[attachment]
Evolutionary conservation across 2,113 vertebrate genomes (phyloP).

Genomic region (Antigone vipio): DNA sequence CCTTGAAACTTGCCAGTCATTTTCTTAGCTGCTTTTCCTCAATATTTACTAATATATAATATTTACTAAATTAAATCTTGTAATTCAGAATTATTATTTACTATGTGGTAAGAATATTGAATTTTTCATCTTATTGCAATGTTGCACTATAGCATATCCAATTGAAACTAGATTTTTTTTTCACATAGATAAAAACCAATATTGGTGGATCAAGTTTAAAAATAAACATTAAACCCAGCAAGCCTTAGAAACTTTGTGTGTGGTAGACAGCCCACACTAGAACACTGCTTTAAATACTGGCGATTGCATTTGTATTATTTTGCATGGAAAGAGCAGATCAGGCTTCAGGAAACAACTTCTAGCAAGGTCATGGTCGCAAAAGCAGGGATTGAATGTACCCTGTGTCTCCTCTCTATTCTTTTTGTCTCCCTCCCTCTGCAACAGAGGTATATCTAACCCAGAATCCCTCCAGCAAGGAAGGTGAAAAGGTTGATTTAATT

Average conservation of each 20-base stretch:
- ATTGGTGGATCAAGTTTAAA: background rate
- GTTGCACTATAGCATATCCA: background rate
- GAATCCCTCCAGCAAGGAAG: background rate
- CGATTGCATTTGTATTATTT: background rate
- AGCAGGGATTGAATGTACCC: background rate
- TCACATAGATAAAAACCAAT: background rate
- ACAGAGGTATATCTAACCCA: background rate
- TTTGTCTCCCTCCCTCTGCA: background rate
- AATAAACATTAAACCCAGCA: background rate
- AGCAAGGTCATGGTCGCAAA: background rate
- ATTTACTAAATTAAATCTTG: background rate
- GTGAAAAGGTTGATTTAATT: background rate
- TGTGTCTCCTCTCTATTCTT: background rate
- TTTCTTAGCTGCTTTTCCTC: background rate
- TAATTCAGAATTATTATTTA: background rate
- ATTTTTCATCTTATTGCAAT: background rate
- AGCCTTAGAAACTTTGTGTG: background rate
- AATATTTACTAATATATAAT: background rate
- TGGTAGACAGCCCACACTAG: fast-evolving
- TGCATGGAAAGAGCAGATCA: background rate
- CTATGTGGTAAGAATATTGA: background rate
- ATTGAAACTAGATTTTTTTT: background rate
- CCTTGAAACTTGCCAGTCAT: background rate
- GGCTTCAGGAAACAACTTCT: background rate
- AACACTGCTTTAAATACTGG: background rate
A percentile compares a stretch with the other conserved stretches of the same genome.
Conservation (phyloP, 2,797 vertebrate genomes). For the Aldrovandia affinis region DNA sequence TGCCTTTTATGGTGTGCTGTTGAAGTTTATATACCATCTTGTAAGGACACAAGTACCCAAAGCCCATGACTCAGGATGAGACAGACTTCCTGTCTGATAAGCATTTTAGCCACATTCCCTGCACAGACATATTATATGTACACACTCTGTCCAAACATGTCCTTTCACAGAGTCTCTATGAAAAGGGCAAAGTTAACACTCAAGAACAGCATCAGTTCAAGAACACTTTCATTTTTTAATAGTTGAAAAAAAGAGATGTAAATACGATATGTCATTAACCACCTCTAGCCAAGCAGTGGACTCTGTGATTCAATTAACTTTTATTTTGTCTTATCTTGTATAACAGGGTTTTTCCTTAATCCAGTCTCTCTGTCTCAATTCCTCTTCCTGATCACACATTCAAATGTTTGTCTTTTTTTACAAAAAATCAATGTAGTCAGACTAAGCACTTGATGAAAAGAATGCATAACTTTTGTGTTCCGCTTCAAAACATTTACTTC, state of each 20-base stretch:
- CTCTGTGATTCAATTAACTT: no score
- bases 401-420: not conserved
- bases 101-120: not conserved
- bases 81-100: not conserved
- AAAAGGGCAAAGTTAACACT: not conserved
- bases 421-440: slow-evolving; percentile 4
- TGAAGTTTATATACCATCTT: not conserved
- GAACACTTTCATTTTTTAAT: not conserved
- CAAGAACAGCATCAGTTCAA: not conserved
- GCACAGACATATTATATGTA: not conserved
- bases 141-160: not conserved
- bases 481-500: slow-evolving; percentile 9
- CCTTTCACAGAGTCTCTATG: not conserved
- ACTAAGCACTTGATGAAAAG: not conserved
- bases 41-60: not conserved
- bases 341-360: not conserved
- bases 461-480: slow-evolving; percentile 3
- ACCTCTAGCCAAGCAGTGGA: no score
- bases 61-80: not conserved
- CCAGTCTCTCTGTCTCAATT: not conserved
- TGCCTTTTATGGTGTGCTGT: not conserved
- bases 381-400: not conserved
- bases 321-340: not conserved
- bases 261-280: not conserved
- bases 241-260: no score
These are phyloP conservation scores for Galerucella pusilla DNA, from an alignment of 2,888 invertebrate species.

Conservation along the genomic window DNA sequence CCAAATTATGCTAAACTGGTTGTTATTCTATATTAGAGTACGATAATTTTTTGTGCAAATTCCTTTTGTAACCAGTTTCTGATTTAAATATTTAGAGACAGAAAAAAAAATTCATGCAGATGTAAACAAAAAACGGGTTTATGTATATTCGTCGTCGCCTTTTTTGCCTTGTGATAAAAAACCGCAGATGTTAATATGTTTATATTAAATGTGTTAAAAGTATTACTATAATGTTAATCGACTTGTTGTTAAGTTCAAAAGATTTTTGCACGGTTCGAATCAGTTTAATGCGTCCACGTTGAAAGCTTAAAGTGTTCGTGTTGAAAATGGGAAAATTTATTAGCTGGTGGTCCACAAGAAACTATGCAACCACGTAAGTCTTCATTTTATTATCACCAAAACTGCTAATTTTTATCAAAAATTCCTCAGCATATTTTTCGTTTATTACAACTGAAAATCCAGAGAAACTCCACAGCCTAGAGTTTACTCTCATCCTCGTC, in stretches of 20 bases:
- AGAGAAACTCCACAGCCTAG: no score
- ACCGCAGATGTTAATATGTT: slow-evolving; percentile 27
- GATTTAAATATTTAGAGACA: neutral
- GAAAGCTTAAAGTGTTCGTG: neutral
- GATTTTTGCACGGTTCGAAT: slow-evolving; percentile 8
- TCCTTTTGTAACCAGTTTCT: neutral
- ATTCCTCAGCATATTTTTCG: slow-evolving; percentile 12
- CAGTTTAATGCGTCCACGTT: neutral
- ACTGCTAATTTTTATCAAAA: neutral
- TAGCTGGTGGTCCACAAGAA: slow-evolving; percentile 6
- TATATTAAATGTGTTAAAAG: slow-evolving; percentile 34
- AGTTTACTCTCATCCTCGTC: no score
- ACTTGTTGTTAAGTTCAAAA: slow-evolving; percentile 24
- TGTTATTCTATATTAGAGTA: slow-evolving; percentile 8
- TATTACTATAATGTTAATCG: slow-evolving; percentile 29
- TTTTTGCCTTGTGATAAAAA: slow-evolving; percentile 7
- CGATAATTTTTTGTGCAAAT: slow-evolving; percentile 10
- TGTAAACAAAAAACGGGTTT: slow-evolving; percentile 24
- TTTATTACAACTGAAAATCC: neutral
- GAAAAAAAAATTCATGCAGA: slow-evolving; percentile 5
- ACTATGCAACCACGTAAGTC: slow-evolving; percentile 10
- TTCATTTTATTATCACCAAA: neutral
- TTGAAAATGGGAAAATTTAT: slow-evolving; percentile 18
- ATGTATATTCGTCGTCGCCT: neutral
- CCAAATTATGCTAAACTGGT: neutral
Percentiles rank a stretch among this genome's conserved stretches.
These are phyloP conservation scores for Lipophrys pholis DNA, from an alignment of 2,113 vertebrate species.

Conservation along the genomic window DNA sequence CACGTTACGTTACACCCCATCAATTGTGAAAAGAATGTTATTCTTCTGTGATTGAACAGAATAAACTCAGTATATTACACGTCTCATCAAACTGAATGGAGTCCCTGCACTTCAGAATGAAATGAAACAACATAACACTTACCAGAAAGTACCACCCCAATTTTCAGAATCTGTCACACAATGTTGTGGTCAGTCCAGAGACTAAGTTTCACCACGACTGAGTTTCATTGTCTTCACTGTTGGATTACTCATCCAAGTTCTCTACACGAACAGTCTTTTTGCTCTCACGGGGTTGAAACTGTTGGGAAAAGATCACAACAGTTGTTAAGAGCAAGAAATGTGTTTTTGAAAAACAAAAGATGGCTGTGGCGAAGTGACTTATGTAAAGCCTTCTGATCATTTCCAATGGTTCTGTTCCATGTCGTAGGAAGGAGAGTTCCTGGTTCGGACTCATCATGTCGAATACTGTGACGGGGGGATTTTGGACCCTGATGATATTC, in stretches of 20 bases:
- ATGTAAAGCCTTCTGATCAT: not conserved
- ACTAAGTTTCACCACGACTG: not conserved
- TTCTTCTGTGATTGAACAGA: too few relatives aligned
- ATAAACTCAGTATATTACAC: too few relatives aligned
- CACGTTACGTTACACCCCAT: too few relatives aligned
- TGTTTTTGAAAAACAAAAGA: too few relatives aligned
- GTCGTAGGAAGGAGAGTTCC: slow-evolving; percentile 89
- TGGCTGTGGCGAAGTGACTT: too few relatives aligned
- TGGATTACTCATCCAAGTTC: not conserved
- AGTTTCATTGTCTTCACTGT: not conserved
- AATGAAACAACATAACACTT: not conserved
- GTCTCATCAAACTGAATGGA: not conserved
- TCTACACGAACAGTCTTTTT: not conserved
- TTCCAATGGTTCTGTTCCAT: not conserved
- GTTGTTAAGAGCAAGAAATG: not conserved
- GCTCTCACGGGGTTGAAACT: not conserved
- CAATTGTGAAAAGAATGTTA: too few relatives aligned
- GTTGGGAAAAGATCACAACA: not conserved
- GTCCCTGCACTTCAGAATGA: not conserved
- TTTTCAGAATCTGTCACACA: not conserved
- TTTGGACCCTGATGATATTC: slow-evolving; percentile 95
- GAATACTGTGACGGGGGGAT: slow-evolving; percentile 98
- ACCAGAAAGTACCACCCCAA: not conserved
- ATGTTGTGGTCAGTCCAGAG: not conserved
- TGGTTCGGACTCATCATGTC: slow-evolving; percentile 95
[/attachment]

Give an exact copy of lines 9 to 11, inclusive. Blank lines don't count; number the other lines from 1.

- TCACATAGATAAAAACCAAT: background rate
- ACAGAGGTATATCTAACCCA: background rate
- TTTGTCTCCCTCCCTCTGCA: background rate